But we’re not doing that. The big news out of Washington this week was Representative Peter King’s Muslim witch hunt. Policy makers at all levels of government are talking austerity — sometimes sensibly, but most often mindlessly. Creative ideas regarding energy, education, jobs and so forth have trouble even getting a hearing.
Now comes Senator John Kerry hoping to buck the frustrating tide with a modest proposal. He mentioned in a speech in January that through most of its history America could build things — not just manufacture goods, but build the infrastructure that is required for a nation to be great: “We built a transcontinental railroad. We built an interstate highway system. We built the rockets that let us explore the farthest edge of the solar system and beyond.”
But that time has passed, and it’s not an overstatement to say that unless we atone for our infrastructure sins the high tide of American greatness will have passed as well. How is it, for example, that we don’t already have in place the infrastructure policies to support the vast potential of the green energy market, projected to surpass $2 trillion by the end of this decade?
It’s an investment opportunity not to be missed. But somehow the United States is missing it. “Two years ago,” said Senator Kerry, “China accounted for just 5 percent of the world’s solar panel production. Now it boasts the world’s largest solar panel manufacturing industry, exporting about 95 percent of its production to other countries, including the United States. We invented the technology, but China is reaping the rewards.”
It would cost the United States a staggering amount to get its overall infrastructure into decent shape — the best recent estimate is $2.2 trillion over the next five years. Without substantial investments, we’re in danger of being overwhelmed by an enormous range of problems, including ever-longer commutes, an inadequate energy grid, difficulties getting commercial products to market, breakdowns in essential communications and the loss of industries, investments and jobs to competitors overseas.
The investments are essential, but where is the money to finance them?
Senator Kerry will introduce legislation next week to create a federal infrastructure bank — officially, the American Infrastructure Financing Authority — to provide loans and loan guarantees to large, essential infrastructure projects. The loans will be seed money used to leverage other sources of funding.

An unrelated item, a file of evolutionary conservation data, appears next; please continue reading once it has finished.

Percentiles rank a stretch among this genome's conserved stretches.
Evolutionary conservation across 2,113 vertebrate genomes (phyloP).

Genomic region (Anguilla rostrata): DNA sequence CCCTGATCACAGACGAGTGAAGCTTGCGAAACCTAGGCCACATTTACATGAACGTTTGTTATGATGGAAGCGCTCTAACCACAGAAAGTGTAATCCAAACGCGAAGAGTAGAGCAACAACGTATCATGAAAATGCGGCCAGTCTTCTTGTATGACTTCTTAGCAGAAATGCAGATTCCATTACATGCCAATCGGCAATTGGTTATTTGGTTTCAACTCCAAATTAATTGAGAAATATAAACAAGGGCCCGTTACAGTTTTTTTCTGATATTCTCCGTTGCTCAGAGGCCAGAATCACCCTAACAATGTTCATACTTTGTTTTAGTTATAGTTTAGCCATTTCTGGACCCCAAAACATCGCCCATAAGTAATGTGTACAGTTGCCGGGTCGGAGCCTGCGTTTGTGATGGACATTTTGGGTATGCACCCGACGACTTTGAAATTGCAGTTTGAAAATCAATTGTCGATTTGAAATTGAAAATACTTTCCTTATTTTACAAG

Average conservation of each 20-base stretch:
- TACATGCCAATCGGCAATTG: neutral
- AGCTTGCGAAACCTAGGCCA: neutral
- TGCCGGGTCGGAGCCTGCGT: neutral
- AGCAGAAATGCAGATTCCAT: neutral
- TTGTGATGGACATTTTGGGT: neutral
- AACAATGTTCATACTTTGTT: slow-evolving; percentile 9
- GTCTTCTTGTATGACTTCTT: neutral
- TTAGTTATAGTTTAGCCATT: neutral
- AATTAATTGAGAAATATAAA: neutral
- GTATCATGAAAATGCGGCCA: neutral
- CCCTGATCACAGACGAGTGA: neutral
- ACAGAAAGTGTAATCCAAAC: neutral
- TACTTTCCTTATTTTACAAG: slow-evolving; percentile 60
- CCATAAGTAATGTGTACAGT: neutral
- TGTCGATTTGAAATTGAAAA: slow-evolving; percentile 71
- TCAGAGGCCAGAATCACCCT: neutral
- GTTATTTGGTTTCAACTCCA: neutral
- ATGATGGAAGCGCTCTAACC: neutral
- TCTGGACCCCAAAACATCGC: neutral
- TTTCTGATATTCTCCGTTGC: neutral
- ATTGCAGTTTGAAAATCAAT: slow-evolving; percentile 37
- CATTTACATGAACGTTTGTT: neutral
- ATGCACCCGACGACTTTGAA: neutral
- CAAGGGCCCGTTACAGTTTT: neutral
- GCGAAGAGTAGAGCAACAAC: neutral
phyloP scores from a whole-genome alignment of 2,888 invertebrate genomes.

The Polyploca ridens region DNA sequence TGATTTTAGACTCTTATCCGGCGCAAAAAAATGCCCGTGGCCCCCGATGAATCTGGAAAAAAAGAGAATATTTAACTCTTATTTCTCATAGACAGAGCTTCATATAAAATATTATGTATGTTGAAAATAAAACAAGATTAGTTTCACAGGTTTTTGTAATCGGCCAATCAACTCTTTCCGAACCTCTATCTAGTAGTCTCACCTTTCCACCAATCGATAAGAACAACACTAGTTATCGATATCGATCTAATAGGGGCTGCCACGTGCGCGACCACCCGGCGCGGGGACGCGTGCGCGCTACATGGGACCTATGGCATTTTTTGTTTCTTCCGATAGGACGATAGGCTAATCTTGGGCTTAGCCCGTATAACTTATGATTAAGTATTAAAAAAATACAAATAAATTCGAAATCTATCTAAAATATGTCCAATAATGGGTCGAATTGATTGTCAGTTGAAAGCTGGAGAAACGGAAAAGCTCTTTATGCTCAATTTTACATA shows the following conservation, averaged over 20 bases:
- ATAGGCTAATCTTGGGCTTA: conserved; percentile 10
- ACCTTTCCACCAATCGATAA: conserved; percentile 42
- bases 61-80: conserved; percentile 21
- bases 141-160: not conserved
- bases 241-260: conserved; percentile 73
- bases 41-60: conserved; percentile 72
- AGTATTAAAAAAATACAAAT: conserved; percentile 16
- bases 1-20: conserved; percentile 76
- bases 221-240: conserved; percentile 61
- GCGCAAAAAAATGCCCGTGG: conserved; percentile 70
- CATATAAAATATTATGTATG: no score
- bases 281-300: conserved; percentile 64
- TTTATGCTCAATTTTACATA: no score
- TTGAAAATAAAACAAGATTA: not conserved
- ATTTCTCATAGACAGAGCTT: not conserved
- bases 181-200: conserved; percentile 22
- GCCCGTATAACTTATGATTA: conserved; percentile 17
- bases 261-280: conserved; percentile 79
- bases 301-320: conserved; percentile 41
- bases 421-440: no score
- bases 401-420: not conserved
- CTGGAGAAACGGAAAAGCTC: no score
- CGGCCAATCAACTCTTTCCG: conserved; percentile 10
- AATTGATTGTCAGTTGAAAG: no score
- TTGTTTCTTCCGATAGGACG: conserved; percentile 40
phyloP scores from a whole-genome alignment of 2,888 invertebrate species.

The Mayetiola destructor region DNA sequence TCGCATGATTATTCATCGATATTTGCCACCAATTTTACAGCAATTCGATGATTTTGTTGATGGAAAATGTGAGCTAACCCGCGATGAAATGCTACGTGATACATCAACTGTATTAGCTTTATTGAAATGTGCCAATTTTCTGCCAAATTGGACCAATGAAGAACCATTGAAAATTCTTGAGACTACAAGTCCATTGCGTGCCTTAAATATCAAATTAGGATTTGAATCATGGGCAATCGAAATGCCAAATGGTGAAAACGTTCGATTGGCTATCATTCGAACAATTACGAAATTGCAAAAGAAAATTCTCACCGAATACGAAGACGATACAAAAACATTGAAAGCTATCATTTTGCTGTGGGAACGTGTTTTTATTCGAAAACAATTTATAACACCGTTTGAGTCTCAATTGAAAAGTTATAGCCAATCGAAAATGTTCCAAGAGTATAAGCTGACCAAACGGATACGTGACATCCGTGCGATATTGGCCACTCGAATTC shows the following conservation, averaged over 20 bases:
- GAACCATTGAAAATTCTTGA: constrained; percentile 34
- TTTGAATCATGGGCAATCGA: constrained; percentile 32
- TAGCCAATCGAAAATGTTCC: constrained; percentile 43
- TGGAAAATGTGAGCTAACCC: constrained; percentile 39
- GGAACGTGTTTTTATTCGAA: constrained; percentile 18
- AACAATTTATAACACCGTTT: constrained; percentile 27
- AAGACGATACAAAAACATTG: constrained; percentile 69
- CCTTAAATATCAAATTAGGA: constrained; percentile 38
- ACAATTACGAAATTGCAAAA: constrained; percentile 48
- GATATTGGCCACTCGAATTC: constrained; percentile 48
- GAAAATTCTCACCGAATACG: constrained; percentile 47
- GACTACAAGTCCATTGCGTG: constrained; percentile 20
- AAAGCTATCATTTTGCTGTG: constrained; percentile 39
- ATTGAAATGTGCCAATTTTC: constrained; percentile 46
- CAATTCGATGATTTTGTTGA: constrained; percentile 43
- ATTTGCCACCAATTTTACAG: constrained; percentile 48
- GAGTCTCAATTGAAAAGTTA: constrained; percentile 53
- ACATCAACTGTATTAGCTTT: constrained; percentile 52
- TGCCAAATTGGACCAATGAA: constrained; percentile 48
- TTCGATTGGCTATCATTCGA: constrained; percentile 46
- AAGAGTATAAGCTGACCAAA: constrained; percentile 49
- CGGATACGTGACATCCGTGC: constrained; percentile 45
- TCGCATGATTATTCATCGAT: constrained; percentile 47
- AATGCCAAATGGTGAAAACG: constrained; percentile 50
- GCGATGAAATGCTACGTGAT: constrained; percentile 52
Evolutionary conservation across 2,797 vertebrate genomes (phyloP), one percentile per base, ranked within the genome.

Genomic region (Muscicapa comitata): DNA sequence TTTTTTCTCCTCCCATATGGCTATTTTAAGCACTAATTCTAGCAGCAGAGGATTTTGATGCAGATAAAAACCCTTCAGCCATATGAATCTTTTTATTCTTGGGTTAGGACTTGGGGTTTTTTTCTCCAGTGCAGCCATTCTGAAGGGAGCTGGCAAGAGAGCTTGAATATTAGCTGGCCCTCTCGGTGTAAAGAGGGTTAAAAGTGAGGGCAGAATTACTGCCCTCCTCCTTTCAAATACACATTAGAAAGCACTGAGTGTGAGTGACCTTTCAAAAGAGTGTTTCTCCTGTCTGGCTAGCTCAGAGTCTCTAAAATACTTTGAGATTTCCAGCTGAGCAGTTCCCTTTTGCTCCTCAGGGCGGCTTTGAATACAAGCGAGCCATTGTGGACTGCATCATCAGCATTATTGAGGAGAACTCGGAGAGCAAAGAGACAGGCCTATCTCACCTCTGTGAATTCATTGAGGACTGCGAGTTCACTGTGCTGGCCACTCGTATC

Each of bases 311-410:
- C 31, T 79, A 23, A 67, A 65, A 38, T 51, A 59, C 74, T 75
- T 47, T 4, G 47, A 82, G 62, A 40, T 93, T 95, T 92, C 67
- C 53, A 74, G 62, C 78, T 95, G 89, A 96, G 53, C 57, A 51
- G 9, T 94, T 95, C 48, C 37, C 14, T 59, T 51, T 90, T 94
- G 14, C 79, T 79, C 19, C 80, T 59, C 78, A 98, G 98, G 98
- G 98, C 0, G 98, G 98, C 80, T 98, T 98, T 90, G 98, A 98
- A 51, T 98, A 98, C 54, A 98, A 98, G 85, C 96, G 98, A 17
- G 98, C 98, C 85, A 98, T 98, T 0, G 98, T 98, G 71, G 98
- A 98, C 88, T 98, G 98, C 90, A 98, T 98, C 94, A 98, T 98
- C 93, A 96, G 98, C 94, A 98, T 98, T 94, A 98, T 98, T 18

“These are strictly loans — not grants — for commercially viable projects,” the senator said. “The federal government does no more than 50 percent of the loan. We expect that to leverage $600 billion or so in infrastructure investments over time.”
Mr. Kerry said the initial cost to the government would be $10 billion. Other proposals to establish an infrastructure bank have been more ambitious and more expensive. Senator Kerry is anticipating — or, at least, hoping for — bipartisan support and a nod from the Obama administration for this more modest initiative.
We’ve moved so far from that forward-looking, can-do philosophy of prior eras that there is a danger that we really are incapable of preventing the nation’s infrastructure from deteriorating further. We’ve seen how catastrophic that can be. New Orleans was all but lost for want of an adequate system of levees and floodwalls. Thirteen people were killed in the rush-hour collapse of the I-35W bridge over the Mississippi River in Minneapolis. Natural gas pipelines are blowing up in city after city. And the sorry condition of so many streets and highways contributes, at least in part, to the deaths of thousands of motorists every year.
Creation of an infrastructure bank would be an important indication that leaders in Washington are still capable, despite most of the available evidence, of moving beyond partisan paralysis to engage one of the biggest challenges facing the country. If there is such a thing as a master key to a better American future, investment in the nation’s infrastructure would be it. That is the biggest potential source of jobs. That is how you build the foundation for new and innovative industries.
I sometimes try to imagine New York City without its subways, or the United States without the interstate highway system. Those kinds of projects could not be built today. Try to imagine life in the 21st century without the Internet. Imagine if we had never gone to the moon.
Maybe that’s what’s missing today. The ability to imagine.